South China Morning Post, [Hong Kong]. 19 November 1998. Ray Heath. "China Rises to Old Challenge." (NEXIS)

South China Morning Post, [Hong Kong]. 10 November 1998. Matthew Miller. "Migration Feeds Unemployment Fears as Flood-Hit Provinces See Exodus." (NEXIS)

South China Morning Post, [Hong Kong]. 6 November 1998. "Amendment Eases Adoption." (NEXIS)

South China Morning Post, [Hong Kong]. 3 November 1998. "Planning Families." (NEXIS)

South China Morning Post, [Hong Kong]. 21 March 1998. "Planning Families." (NEXIS)

State Family Planning Commission (SFPC), Beijing. 13 April 1999. Correspondence.

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Woodman, Sophia, Research Director, Human Rights in China, Hong Kong. 13 April 1999. Telephone Interview.

Xinhua [Beijing, in English]. 2 February 1999. "Tibetan Women's Social Status Outlined." (FBIS-CHI-99-032 1 Feb. 1999/WNC)

Xinhua [Beijing, in English]. 4 January 1999. "Guangdong Strengthens Control Over 'Floating Population.'" (FBIS-CHI-99-004 5 Jan. 1999/WNC)

Xinhua [Beijing, in English]. 5 December 1998. "Shandong Bans Use of Ultrasound to Learn Sex of Fetus." (FBIS-CHI-98-339 5 Dec. 1998/WNC)

Xinhua [Beijing, in English]. 13 November 1998. "Ministry Official on Women, Children Abductions." (FBIS-CHI-98-317 13 Nov. 1998/WNC)

Xinhua [Beijing, in English]. 6 November 1998. "Minister Outlines Population Growth Challenges." (FBIS-CHI-98-310 6 Nov. 1998/WNC)

Xinhua [Beijing, in English]. 3 November 1998. "PRC Anticipates Yet Another Baby Boom." (FBIS-TEN-98-307 3 Nov. 1998/WNC)

Xinhua [Beijing, in English]. 29 October 1998. Ding Yi and Xiao Yang. "Official Explains Government Family Planning Policy." (FBIS-CHI-98-306 2 Nov. 1998/WNC)

Xinhua [Beijing, in English]. 8 October 1998. "Rural Chinese Women Accept Contraception." (NEXIS)

Xinhua [Beijing, in English]. 22 September 1998. Rules on Family Planning for Transient Population Revised." (FBIS-CHI-98-265 22 Sept. 1998/WNC)

Xinhua [Beijing, in English]. 12 July 1998. "Report on Contraception Released." (FBIS-CHI-98-193 12 July 1998/WNC)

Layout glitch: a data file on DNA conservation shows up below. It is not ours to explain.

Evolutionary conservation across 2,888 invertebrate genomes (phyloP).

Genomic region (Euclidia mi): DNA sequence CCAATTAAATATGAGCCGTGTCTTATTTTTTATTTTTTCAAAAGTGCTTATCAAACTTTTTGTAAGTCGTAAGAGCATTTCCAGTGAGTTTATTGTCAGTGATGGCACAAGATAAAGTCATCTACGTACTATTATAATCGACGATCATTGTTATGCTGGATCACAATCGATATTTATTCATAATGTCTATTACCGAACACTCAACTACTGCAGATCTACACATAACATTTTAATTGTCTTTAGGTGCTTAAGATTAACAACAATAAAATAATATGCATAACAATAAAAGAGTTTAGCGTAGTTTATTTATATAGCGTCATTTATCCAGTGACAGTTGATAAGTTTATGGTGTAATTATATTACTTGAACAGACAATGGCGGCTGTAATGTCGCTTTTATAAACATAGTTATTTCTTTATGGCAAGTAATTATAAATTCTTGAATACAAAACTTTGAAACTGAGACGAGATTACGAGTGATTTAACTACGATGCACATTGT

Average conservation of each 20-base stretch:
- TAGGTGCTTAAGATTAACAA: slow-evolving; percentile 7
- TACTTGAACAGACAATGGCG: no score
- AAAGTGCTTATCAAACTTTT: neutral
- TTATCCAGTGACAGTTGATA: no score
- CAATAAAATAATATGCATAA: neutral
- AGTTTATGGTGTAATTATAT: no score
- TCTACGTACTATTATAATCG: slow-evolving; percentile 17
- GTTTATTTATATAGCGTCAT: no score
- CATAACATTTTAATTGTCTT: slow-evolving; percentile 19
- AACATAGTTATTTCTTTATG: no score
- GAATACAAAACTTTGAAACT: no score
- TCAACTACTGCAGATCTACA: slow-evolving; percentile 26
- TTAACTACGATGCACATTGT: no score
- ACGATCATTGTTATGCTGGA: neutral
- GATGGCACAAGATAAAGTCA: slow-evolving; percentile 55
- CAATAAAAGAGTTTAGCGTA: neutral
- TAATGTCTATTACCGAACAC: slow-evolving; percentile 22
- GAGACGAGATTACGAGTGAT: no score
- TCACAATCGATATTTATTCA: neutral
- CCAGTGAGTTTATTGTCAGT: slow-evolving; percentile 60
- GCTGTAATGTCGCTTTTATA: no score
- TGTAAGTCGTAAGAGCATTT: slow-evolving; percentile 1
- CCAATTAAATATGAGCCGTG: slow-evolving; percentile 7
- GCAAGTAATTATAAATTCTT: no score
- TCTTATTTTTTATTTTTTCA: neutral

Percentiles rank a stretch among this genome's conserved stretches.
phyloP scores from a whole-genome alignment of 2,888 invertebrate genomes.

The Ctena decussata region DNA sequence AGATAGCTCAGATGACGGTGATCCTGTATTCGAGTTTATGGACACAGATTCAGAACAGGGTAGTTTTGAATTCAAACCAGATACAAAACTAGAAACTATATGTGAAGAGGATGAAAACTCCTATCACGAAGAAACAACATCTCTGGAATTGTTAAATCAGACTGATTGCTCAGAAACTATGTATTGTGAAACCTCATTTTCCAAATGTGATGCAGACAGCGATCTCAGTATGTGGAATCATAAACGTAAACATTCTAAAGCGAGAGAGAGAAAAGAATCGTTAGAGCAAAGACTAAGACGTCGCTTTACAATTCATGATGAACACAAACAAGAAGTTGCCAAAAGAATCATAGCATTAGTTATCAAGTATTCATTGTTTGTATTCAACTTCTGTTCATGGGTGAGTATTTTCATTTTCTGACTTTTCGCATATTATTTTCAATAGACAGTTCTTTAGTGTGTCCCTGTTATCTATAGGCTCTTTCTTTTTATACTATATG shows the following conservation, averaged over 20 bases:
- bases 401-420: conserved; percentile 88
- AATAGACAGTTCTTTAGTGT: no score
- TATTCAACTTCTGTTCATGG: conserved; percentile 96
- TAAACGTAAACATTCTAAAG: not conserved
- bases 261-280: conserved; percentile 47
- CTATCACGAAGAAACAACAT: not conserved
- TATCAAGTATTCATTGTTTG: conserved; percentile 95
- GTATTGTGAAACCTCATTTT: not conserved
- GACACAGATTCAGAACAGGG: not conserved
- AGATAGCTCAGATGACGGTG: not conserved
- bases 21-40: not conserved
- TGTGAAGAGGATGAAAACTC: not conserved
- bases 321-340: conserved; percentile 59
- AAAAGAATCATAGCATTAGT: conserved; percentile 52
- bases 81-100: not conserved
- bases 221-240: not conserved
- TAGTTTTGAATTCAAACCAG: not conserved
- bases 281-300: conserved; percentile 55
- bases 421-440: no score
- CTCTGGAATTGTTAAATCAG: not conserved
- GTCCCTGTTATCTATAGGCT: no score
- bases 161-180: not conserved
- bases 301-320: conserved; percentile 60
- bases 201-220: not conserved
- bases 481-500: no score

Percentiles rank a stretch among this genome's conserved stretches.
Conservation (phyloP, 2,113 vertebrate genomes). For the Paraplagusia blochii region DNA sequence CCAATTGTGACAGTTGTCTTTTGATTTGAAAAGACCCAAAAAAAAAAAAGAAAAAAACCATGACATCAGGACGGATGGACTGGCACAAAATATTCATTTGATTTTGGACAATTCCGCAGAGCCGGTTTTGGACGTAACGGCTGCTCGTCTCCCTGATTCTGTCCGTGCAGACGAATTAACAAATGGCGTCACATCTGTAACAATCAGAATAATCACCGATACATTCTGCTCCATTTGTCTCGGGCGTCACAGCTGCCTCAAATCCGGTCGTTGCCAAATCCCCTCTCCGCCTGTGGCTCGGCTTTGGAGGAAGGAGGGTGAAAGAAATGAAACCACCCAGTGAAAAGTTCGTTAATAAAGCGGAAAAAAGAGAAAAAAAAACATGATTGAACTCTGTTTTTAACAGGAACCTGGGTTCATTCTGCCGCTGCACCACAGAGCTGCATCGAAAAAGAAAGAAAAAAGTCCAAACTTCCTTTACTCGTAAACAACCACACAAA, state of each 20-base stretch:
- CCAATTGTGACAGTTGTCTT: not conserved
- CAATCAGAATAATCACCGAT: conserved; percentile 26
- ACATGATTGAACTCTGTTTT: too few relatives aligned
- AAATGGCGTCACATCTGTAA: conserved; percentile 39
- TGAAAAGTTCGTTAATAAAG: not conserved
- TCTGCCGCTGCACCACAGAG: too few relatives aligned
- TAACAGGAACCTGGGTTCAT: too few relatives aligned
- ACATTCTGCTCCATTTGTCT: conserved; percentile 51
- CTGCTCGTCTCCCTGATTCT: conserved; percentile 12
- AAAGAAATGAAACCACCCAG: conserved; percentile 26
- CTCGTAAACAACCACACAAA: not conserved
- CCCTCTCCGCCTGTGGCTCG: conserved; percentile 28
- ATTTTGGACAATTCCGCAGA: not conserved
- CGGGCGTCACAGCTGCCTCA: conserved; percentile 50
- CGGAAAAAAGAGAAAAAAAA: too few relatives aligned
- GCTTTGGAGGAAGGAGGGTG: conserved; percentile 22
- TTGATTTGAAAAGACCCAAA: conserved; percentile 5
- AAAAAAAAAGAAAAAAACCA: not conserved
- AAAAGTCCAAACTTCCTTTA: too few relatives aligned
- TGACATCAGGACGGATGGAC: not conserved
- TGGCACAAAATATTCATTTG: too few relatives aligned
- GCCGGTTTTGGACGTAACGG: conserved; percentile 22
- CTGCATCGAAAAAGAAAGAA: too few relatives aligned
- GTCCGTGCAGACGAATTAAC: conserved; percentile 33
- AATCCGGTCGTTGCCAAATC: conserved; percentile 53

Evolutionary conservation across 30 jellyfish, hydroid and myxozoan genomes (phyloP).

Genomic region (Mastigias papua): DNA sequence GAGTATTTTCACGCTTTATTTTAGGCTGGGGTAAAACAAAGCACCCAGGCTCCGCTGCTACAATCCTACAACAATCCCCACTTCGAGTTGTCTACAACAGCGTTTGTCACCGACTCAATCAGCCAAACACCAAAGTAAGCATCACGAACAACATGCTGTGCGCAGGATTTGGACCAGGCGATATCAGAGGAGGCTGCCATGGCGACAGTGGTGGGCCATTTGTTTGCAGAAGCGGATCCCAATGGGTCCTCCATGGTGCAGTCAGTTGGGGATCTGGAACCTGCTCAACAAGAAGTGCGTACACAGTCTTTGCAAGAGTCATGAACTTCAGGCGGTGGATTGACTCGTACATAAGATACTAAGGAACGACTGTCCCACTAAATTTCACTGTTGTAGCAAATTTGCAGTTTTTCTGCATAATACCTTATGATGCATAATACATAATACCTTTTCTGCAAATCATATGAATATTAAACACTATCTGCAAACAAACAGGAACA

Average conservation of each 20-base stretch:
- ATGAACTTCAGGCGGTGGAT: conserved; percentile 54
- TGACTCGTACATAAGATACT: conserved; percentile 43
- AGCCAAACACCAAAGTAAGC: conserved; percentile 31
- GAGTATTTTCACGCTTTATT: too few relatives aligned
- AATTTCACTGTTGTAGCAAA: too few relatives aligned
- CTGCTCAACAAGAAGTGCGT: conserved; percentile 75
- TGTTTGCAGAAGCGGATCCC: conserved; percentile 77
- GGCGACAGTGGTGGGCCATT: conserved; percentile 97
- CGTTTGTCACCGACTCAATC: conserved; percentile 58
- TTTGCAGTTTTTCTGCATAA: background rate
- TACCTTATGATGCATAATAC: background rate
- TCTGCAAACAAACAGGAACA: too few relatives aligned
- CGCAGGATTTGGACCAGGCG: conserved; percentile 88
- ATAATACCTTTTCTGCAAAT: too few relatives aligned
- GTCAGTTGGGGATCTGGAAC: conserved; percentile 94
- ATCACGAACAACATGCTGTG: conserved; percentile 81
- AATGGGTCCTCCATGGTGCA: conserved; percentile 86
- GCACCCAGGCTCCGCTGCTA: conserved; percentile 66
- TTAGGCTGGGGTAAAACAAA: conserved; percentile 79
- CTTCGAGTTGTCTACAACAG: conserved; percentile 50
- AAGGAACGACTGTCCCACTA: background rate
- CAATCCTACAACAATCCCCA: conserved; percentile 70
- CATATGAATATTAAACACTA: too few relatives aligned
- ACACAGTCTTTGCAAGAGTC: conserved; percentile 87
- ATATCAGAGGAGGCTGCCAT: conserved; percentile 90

Xinhua [Beijing, in English]. 16 March 1998. "Commission: Population Expected to Peak Mid-21st Century." (FBIS-CHI-98-075 16 Mar. 1998/WNC)

Xinhua [Beijing, in English]. 23 February 1998. "Peng Peiyun: "'Strict Family Planning Policy' to Continue." (FBIS-CHI-98-054 23 Feb. 1998/WNC)

Xinhua Domestic Service [Beijing, in Chinese]. 29 October 1998. Wang Leiming. "NPC Discusses Adoption, Family Planning." (FBIS-CHI-98-303 30 Oct. 1998/WNC)

Xinjiang Ribao [Urumqi, in Chinese]. 13 July 1998. Wang Ju. "The Region Brooks No Optimism in the Population Situation." (FBIS-CHI-98-218 6 Aug. 1998/WNC)

Yunnan Ribao [Kunming, in Chinese]. 11 July 1998. "Yunnan Procedures on Medical Check Prior to Marriage." (FBIS-CHI-98-216 4 Aug. 1998/WNC)

Zhang Yuqin, Vice Minister, State Family Planning Commission, China. 9 February 1999. Speech presented at the Hague Forum.

Zhongguo Renkou Bao [Beijing, in Chinese]. 19 July 1998. "Article Discusses China's 'Population Quality'." (FBIS-TEN-98-241 29 Aug. 1998/WNC)

Zhongguo Shuiwu Bao [Beijing, in Chinese]. 27 November 1998. "Peasants to Boycott Excessive Charges." (FBIS-CHI-99-003 3 Jan. 1999/WNC)

Zhongguo Tongxun She (China News Daily) [Hong Kong, in Chinese]. 19 January 1999 "PRC Family Planning Minister on Population Control." (FBIS-CHI-99-020 20 Jan. 1999/WNC)

Zhongguo Xinwen She [Beijing, in Chinese]. 28 September 1998. Liu Yusheng. "Success in Controlling Population Growth." (FBIS-CHI-98-279 6 Oct. 1998/WNC)

[1]1 The difference in annual population increase between the majority Han and the country's ethnic minorities is due not only to differences in terms of fertility and mortality, according to Dr. Gu of the Population Council, but also to inter-ethnic marriage with identification toward the minority so as to enjoy certain benefits accorded to minorities, including a less strict family planning policy (21 Apr. 1999).


[2]2 Dr. Gu pointed out that imbalance in gender ratio at the time of birth should be differentiated from the apparent shortage of females at the time of marriage (22 Apr. 1999). The latter is not due to an imbalance in gender ratio at the time these cohorts were born–the gender ratio was normal more than 20 years ago–but is due to a fertility decline—that is to say in the past few decades families have had fewer children (ibid.). Dr. Gu explained that males from larger, older cohorts tend to look for younger spouses—among cohort pools which are relatively fewer in number. This phenomenon which also occurred in the US and Canada in the 70s is known by demographers as "marriage squeeze" (ibid.).


[3]3 calculated at 0.182991 CDN$1 per yuan or 5.46476 yuan per CDN$.


[4]4 The authors of the study interviewed approximately 2,000 women and over 500 men in 1996 in four counties in South Jiangsu Province and North Anhui Province (Gu et al. Mar. 1998). These interviews were conducted in the presence of officials. One of the report's authors indicated that while this may have had an effect on some of the answers, she nonetheless felt that it was "as balanced as possible for China" (Hardee 31 Mar. 1999).


[5]5 The Laogai Research Foundation gathers and disseminates information about human rights abuses in China, particularly the abuses in laogai (forced labour camps) (Laogai n.d.).